Irish will ensure England keep eye on the ball
Bangalore: England return on Wednesday to the scene of their thrilling tied match against India at the M Chinnaswamy Stadium against an Ireland team who they would take lightly at their peril in World Cup Group B.
Theirs is marginally the tougher of the two qualifying groups and although England, India, South Africa and West Indies should go through to the quarter-finals in late March, Ireland are quite capable of upsetting any of them on their day.
In 2007, Trent Johnston’s men famously upset Pakistan to send them packing after the first round, a result remembered too for the death shortly afterwards of the sub-continental team’s coach, Bob Woolmer.
England here have already been given a scare against one of the so-called “smaller” nations, Netherlands, who they only beat with eight balls remaining last Tuesday.
Andrew Strauss’s men, however, have shown they are in red-hot form with the bat, matching India’s huge 338 total on Sunday in one of the most memorable cricket matches ever, let alone the World Cup.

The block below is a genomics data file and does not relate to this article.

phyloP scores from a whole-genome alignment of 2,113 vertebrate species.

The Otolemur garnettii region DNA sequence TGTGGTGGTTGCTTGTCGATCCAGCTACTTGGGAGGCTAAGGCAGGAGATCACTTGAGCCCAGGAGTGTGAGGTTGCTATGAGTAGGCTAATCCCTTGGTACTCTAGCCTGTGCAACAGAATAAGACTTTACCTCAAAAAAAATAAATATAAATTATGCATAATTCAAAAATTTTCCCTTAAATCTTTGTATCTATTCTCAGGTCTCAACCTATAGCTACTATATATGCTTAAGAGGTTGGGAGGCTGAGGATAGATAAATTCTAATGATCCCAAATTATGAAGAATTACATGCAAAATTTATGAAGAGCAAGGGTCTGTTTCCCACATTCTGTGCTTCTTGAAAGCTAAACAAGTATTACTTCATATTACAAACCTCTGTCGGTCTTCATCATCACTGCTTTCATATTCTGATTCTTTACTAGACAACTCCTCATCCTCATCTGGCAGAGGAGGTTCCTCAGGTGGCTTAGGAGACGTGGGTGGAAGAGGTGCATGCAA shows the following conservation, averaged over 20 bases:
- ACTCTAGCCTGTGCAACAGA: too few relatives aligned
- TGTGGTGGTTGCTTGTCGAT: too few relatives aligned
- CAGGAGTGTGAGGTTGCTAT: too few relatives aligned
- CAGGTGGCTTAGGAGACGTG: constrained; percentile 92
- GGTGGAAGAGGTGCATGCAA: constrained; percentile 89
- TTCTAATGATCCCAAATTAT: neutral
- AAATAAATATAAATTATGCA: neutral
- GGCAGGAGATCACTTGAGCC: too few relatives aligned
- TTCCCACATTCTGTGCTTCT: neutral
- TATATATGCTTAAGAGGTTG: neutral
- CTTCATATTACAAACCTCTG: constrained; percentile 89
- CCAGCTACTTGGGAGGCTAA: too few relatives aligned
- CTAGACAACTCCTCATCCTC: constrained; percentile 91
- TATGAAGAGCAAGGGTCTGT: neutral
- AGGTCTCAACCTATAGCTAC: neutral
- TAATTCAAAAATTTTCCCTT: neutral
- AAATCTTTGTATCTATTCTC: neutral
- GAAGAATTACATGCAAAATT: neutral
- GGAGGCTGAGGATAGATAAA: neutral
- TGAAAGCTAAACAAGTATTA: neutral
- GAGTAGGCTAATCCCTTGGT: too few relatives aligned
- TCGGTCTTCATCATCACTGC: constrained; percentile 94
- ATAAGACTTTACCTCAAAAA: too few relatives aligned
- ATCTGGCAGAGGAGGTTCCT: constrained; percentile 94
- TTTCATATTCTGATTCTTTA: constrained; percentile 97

In all, England have chased down 630 runs in two matches so far with their captain Strauss leading from the front having amassed 246 runs so far to head the batting charts in the tournament.
Kevin Pietersen, Jonathan Trott and Ian Bell will also be hungry to join their skipper higher up the run charts and the relatively inexperienced Irish line-up on the flat batting track could well be the opportunity they need.
However, Ireland make up for the relative lack of their bowlers’ wicket-taking ability with an unstinting commitment in the field by pouching half-chances and scoring direct-hit run-outs.
The English bowling, which was thrashed by the Dutch and the Indians, is still a point of concern, especially with their strike bowler James Anderson still searching for some morale-boosting wickets.
Stuart Broad should make a return after a stomach upset kept him out of the match against India and will be looking to continue his recent purple patch.
England, however, will be wary of the batting prowess of the Irish, knowing that Niall O’Brien -- Ireland’s surprise packet in the 2007 World Cup -- and Ed Joyce are both dangerous.
Joyce played for England in the Caribbean four years ago but switched back to the country of his birth last year after losing his place in Strauss’s line-up.
His return against his former team mates should add a little extra spice to the occasion.
Ireland, who lost to England by 48 runs in the Super Eights in 2007, have another reason to beat their old rivals on Wednesday. They have aspirations of joining the nine test-playing nations and a win would certainly not hurt their cause.